But here’s the real question:
Not just for the “screwed 40somethings,” but also the 20 and 30 somethings. Why are we offering any bribes at all?
Because, ultimately that’s what a great deal of this boils down to. “Please be Jewish, so we don’t die out.”
But Judaism doesn’t need that.
Judaism is not going to die out. And I think perhaps it’s time that we stopped treating Judaism as though it needed to be bolstered by various metaphorical swag bags.
The attitude comes from a view of Judaism which thinks that Judaism is simply a sort of super-ethnicity, with some nice cultural baggage that we want to live on. But Judaism is a rich, powerful relationship with the universe and the divine, and it is a mission. And not everyone is going to accept that mission.
The mission requires some dedication – it means that priorities have to be set because -as Moses said to Reuven and Gad in the Torah portion this week – your cattle? really? You’re going to put your flocks ahead of this great mission that we’re on? They are not the most important thing. God drives our lives, and our goals; God is our mission, and bringing the holy into this world is our mission- you need to get your priorities straight, and sometimes that means setting aside the bigger paycheck, the soccer game, the Saturday shopping trip.
Instead of asking why 40-somethings aren’t being offered tidbits along with 20-somethings, I’d ask, “what are you offering Judaism?” All of us, whatever age we are.
I have to say, I’m also tired of the endless programs, the baby-marriage-hookup-drives for the young, the demographic desperation.
And in perfect honesty, I suspect that few of those 20 and 30 somethings are that impressed by them either.
Judaism is a rich, deep tradition – it is a difficult one, because it is not one that is accessed superficially and easily. It is demanding of time and effort. It is not just about once a week – Judaism is a 24/7 activity, that requires immersion, study, patience, persistence and connection to other Jews.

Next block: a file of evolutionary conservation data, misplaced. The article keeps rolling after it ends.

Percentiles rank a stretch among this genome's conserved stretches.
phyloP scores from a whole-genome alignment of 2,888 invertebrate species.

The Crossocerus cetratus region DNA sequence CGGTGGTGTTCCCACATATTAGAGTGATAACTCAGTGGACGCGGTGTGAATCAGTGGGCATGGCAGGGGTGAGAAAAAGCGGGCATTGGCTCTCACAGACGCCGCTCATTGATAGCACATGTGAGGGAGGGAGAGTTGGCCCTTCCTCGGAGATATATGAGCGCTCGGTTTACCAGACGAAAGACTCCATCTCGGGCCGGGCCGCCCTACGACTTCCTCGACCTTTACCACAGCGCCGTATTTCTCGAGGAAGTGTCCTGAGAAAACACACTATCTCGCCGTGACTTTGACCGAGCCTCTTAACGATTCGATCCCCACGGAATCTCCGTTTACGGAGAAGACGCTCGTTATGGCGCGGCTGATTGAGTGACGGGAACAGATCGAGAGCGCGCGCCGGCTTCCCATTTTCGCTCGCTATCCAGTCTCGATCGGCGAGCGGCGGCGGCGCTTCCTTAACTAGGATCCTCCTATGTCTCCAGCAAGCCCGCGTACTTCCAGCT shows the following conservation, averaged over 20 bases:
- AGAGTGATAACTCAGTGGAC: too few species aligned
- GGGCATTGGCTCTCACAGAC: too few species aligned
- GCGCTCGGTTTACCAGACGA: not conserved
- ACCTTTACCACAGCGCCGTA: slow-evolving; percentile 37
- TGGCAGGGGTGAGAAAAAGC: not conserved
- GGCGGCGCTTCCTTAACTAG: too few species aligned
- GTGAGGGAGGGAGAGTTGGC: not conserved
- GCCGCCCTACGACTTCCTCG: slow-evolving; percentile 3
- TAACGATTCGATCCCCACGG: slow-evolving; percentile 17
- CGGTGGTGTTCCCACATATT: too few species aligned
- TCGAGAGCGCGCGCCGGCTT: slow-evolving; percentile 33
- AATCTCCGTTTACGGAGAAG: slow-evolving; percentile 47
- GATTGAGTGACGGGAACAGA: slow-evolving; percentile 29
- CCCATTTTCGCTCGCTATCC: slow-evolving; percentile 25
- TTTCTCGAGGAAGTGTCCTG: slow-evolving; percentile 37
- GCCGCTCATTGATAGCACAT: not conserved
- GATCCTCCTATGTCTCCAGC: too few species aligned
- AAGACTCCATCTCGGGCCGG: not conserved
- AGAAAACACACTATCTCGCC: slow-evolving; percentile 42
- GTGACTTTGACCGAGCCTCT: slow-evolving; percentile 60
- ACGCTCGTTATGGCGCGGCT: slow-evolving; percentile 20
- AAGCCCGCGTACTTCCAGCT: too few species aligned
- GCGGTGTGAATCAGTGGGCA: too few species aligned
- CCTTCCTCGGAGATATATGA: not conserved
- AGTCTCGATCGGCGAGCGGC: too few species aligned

It can’t be done well in isolation. And frankly, maybe it’s not for everyone.
Which is not to say “My way or the highway.” Our communities have gotten lazy abut very basic things: friendliness (but NOT customer service. Judaism is not a business, and the faster we drop that foolish trope, the better), acceptance, and yes, thinking about what a community is.
Both edgy indie minyans and shuls have forgotten that communities are not about finding your age or personality niche and working it. If you have an age range of only twenty years, you have failed, because a community must be composed of children, teens, twenty, thirty, forty, fifty-somethings, Also eighty-somethings. People who are sweet, people who are annoying as heck; people with money, and those who are middle class (the few of those left) and people who are poor. People with green hair or adopted children, or no children, or single people, or gay and lesbian couples or people who like to camp in the great outdoors and those who think that Holiday inn is roughing it.
That is a community.
There are definitely things that we could all do better, no question. Lots of things could be done better.
The fact that some people will start at a more basic level of learning is fine, but we shouldn’t be offering only basic learning. Study can be done at all kinds of levels for all kinds of different abilities – but it should be challenging and difficult and rich for anyone at whatever level – and all of us should take ourselves to the table -Every Single Person should make a commitment to study and Jewish living, and spending time with people who are not like you.
And no one should be satisfied with the same basics over and over again – or, more realistically, unsatisfied with them. Because I think that’s really what’s missing. The superficial is terribly unsatisfying. Have we gone too far in some ways, emphasizing flashy programs over deep study and demographic concerns over genuine commitment to an important mission from God?
And that’s why Kohane is right, and wrong: it isn’t that people over forty have been excluded – it’s that all of us have been. And it’s long past time to do something about it. But there’s no “someone else” to do it. It’s us. So get up, and open a book, and go to shul, and do something Jewish with someone else. If you don’t have the skills to do it yourself, well, that’s what shul is for – to create a community where we can all lean on each other.
Recently there has been a rash of articles declaring how stupid American parents have overcoddled their children in all sorts of way, resulting in college students who call to ask their parents for advice daily, college graduates who move back into the parental home – sometimes for years, parents who call their offsprings’ college professors to demand that they should receive higher grades.
The resounding opinion seems to have become that parents are investing too heavily in their children, protecting them from too much, and refusing to let them grow up. Is this true? Are we producing a nation of wimps?
Except for the last of these, which strikes me as Snopes-bait (the over-the-topness combined with the lack of specificity smells strongly of urban legend), I’m going to offer a suggestion: it’s a crock.